Thursday, 5 November 2009

Notes from "Managing & Leading Through Challenging Times" - part 2 of 4

Part 2 of my notes from this year's Chartered Management Institute Conference covering talks by Rita Clifton and Brent Hoberman.  In part 1 I talked about the adresses from Sir David Howard and Ruth Spellman.

Rita Clifton is the Chariman of Interbrand and was the first of the non CMI speakers to take to the stage.   Her topic was "How to build a world class brand".

She starting out by talking about the importance of a good brand and to help convince us of this told us that Warren Buffet's investment criteria include (in increasing order of importance) a good balance sheet, the management team and the brand. (Note - since attending the conference I happened to see a TV programme on Warren Buffet and they also listed that in order for them to invest the business needed to be something they could understand and to have a sustainable competitive advantage)

She referred disparagingly to companies that were just interested in "logslogs" ie logos and slogans and not in understanding what the brand stood for and ensuring that the brand promise is delivered consistently across the organisation.  If your brand is all about excellent customer service it would be a good idea to make sure this is communicated to the people who answer the phones.  Ultimately, what makes brands work isn't the visible bit.

She offered a definition that I liked ..."A brand is a central organising principle, symbolized in a trade mark, which if used correctly creates value".

She noted that of the top 100 brands ("by value" but I'm not sure how that is assessed) 8 come from France, 11 from Germany, America racks up 51 but UK only manages 4.  ( During Q&A someone asked which ones they were and they are ... BP, HSBC, Smirnoff and Burberry).

As an IBM employee it was nice to see us get a mention as the second most valuable brand.  Significant risers up the league table in 2009 include Google, Amazon and Zara.  Fallers included Morgan Stanley, Amex, Citi, UBS (spotted a pattern yet?) and Harley Davidson.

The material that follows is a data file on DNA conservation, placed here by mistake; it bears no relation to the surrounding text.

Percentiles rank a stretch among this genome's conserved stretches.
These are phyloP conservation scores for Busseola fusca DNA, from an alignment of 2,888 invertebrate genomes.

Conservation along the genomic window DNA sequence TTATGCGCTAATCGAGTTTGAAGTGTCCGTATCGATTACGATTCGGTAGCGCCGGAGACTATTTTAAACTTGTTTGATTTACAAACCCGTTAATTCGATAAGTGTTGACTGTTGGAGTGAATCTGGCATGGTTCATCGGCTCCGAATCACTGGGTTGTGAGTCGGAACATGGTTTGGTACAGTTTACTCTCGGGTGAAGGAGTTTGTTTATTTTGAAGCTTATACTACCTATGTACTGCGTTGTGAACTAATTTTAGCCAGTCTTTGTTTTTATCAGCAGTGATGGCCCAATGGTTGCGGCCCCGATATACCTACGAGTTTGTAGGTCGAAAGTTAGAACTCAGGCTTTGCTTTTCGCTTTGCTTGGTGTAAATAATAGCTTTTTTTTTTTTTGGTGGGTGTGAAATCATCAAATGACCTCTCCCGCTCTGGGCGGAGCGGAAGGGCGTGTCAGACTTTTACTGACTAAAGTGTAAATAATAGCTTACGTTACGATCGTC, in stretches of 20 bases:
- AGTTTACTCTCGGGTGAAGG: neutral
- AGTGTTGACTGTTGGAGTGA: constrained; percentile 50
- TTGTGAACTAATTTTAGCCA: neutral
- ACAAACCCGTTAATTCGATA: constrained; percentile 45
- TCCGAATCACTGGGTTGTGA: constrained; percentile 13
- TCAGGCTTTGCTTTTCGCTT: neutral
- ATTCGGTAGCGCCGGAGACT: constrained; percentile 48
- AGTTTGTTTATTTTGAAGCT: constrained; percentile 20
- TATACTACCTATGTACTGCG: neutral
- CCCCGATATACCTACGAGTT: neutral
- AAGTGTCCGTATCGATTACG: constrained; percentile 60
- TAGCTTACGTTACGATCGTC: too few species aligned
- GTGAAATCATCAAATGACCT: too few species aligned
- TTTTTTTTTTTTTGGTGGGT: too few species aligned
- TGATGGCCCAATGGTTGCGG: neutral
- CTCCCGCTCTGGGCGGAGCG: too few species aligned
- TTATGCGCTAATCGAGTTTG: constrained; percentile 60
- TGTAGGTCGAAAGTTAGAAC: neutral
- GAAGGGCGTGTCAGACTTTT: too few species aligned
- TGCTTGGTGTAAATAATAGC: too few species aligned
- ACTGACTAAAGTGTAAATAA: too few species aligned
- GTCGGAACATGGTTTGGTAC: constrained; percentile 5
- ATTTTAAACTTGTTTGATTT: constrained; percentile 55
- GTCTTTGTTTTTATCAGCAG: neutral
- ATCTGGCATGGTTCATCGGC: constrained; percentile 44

Made the interesting comment that one of the banks that has survived better than most is Goldman Sachs which has a clear brand and she said was also the one that had Warren Buffet as an investor.

For the final part of her talk she turned to the question of how we could think of ourselves as a brand.  To do this successfully we need to get clarity of what we stand for and how this makes us different.  Next we need to ensure that we are consistent across everything that we do - internal has to match how we portray ourselves externally.  This is an interesting comment as I am sure that many people see themselves as different in their work environment to how they behave at home/with friends.  With the increased emergence of social networking sites that bring together people from different aspects of our lives into one "place" I think this issue of behaving with consistency and integrity will become more important.

After a break for coffee we had Brent Hoberman - co-founder of talk about Entrepreneurship and innovation in difficult times.  The original programme had listed Martha Lane Fox but she had been called away elsewhere.  Intriguingly the switch had happened early enough that the printed programme showed Brent as the speaker but the website still showed (and indeed still shows) Martha.

The talk was more a series of interesting thoughts than a narrative flow and some of the bits that jumped out for me were....

Don't over intellectualise - if in advance they had known how hard it was going to be to get running they could well have argued themselves into not doing it.  Sometimes you've got to "jump off cliffs and build your wings on the way down."

React as circumstance change ( a theme that was also called out by Lord Bilimoria later in the day) - He would receive basic sales data updates every 15 minutes and more detailed info every hour !  Key thing is that whilst reports are good what matters is how you react to the data.

Make each mistake once

Take decisions quickly - if you get it wrong you can change (see reacting as circumstances change...) very easy to not spot the potentially huge cost of failing to take a decision

Understand and communicate the behaviours you want from your employees

Put your smartest technical folks on the most boring and repetitive tasks - they will find ways to automate them away.

Be courageous - say what you think, take smart risks, question decisions that are inconsistent with company's values.

Constantly recruit the smartest people - means you can run company less formally, in buzz word speak .. "increase the talent density".

If you find that the company / department/ ... can only manage to handle 3 things at once don't restrict what you do to 3 but rather figure out what the inhibitors are that are stopping you from getting on with 20 things ar a time.

Keep changing ... as Benjamin Franklin put it "When you're finished changing, you're finished."

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